American Society of Naturalists

A membership society whose goal is to advance and to diffuse knowledge of organic evolution and other broad biological principles so as to enhance the conceptual unification of the biological sciences.

“Biotic interactions contribute to the geographic range limit of an annual plant: herbivory and phenology mediate fitness beyond a range margin”

Posted on

John W. Benning, Vincent M. Eckhart, Monica A. Geber, and David A. Moeller (June 2019)

Read the Article

Using multiple lines of evidence, Benning et al. show how biotic interactions can contribute to geographic range limits

Can ravenous rabbits restrict ranges?

<i>Clarkia xantiana</i> ssp. <i>xantiana</i>. <br />(Credit: John W. Benning)
Clarkia xantiana ssp. xantiana.
(Credit: John W. Benning)

Palm trees don’t grow in Minnesota, and you won’t find any redwoods in Texas. These limits to species’ distributions are one of the most readily apparent ecological phenomena, but are poorly understood. And as environments change worldwide, conservationists and policy makers increasingly need to know how these environmental changes will affect species distributions. Benning et al. show that for a California endemic plant, herbivory by small mammals may play a large role in setting the plant’s range limit.

The researchers have been working with the plant Clarkia xantiana ssp. xantiana for over a decade in the southern Sierra Nevada foothills of California. In a previous experiment where they transplanted seeds outside the range limit in order to see if they could survive there, they noticed that many of the plants were eaten by rabbits and hares. However, plants at the center of the range were rarely eaten. Benning et al. were interested in three main questions: 1) how does the probability of herbivory change going from the center to beyond the range limit; 2) how much does this fatal herbivory lower average fitness in transplanted populations outside the range edge; and 3) is there a specific trait that makes the plant more susceptible to herbivory? Using both field and simulation approaches, they found a sharp increase in herbivory near the range edge, which led to large decreases in fitness outside the range, and found evidence that the slow development of C. x. xantiana exposes it to high rates of herbivory outside its range. Together, these results provide one of the most comprehensive explorations of how biotic interactions can influence large-scale distributions.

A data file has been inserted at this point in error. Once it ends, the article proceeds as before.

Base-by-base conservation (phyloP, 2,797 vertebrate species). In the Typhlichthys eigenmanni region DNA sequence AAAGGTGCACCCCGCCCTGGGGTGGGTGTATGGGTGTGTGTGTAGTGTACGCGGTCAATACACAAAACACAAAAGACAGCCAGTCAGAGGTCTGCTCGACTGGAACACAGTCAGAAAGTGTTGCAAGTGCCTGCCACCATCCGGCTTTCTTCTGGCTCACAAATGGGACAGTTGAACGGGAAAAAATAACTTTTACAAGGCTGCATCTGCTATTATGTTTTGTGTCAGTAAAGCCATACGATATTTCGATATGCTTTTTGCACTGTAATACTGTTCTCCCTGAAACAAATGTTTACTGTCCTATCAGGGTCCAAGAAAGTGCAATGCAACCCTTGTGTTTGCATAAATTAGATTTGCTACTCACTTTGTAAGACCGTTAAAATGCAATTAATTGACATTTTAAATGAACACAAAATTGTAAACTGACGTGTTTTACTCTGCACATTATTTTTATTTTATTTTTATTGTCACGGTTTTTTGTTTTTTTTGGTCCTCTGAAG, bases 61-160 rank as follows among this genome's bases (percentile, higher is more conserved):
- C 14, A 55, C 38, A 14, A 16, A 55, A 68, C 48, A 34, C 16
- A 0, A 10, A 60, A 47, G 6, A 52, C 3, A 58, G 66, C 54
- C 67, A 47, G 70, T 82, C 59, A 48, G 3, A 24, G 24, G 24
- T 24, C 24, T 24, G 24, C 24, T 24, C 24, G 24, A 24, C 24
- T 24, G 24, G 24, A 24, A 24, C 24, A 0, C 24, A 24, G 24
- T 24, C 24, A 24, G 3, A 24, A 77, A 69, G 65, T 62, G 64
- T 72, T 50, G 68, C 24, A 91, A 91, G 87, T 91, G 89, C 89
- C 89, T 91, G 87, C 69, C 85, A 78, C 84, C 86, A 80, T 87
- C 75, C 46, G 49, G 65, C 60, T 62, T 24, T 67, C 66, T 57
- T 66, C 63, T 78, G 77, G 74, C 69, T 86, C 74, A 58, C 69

Species’ geographic distributions have already shifted during the Anthropocene. However, we often do not know what aspects of the environment drive range dynamics, much less which traits mediate organisms’ responses to these environmental gradients. Most studies focus on possible climatic limits to species’ distributions and have ignored the role of biotic interactions, despite theoretical support for their importance in setting distributional limits. We used field experiments and simulations to estimate contributions of mammalian herbivory to a range boundary in the Californian annual plant Clarkia xantiana ssp. xantiana. A steep gradient of increasing probability of herbivory occurred across the boundary, and a reanalysis of prior transplant experiments revealed that herbivory drove several-fold declines in lifetime fitness at and beyond the boundary. Simulations showed that populations could potentially persist beyond the range margin in the absence of herbivory. Using data from a narrowly sympatric subspecies, C. x. parviflora, we also showed that delayed phenology is strongly associated with C. xantiana ssp. xantiana’s susceptibility to herbivory and low fitness beyond its border. Overall, our results provide some of the most comprehensive evidence to date of how the interplay of demography, traits, and spatial gradients in species interactions can produce a geographic range limit, and lend empirical support to recent developments in range limits theory.